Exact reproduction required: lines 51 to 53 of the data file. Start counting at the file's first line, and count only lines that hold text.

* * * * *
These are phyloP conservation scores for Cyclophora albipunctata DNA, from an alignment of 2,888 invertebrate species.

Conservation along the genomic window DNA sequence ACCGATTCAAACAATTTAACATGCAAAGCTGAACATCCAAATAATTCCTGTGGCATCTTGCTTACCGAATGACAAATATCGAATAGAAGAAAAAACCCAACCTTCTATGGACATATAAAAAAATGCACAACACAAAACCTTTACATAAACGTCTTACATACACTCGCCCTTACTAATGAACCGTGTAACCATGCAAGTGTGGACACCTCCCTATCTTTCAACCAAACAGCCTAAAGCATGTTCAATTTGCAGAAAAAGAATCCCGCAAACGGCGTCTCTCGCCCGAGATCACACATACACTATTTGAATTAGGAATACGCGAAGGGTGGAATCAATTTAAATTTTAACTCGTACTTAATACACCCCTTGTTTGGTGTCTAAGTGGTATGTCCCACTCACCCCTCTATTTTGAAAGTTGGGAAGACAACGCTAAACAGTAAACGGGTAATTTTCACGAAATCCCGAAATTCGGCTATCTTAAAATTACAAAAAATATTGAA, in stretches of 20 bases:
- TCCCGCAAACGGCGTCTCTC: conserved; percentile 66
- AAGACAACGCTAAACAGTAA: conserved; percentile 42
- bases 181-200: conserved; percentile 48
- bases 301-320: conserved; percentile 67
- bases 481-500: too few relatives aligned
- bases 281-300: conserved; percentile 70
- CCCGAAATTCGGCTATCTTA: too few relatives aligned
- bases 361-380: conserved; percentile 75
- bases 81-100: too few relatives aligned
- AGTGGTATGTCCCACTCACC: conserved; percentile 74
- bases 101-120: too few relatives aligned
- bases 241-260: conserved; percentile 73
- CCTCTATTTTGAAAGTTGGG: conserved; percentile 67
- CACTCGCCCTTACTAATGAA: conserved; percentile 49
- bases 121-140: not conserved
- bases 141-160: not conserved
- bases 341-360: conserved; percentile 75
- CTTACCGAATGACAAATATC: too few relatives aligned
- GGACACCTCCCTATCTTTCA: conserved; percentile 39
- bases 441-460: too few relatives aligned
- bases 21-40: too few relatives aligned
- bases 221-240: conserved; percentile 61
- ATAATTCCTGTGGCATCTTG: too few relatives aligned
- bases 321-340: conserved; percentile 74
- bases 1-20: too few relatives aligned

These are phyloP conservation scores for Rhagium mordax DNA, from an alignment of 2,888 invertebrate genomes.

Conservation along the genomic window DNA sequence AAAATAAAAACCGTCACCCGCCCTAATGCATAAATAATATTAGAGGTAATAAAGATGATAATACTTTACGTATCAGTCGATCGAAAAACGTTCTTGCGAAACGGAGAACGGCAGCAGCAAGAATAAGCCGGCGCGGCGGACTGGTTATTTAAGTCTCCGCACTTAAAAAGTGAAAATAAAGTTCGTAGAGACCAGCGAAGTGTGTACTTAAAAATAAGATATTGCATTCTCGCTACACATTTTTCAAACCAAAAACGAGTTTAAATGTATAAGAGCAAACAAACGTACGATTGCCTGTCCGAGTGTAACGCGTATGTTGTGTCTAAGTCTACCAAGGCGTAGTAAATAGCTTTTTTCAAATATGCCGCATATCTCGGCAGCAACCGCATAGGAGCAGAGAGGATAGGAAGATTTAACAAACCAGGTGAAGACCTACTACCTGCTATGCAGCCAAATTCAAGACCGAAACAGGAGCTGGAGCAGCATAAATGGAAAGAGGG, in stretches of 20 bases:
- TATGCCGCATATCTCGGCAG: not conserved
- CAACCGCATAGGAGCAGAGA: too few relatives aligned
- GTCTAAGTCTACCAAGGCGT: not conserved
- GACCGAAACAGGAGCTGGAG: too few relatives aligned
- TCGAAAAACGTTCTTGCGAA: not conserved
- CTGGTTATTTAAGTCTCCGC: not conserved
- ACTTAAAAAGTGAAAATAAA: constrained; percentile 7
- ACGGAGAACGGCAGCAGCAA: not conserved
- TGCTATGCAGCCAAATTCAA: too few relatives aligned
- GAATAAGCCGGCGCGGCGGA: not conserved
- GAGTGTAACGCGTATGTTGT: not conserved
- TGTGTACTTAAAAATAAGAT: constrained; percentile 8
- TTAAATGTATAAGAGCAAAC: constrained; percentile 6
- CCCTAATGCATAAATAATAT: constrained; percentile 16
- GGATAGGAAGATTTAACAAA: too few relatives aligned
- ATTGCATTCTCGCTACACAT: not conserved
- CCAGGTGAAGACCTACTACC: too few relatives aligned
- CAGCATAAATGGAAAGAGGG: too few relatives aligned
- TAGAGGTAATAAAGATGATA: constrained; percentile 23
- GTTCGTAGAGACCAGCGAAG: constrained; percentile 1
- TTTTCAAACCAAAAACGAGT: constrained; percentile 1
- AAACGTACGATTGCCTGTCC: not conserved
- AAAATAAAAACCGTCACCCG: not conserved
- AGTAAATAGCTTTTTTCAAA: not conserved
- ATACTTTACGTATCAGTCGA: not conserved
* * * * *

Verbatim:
- AAACGTACGATTGCCTGTCC: not conserved
- AAAATAAAAACCGTCACCCG: not conserved
- AGTAAATAGCTTTTTTCAAA: not conserved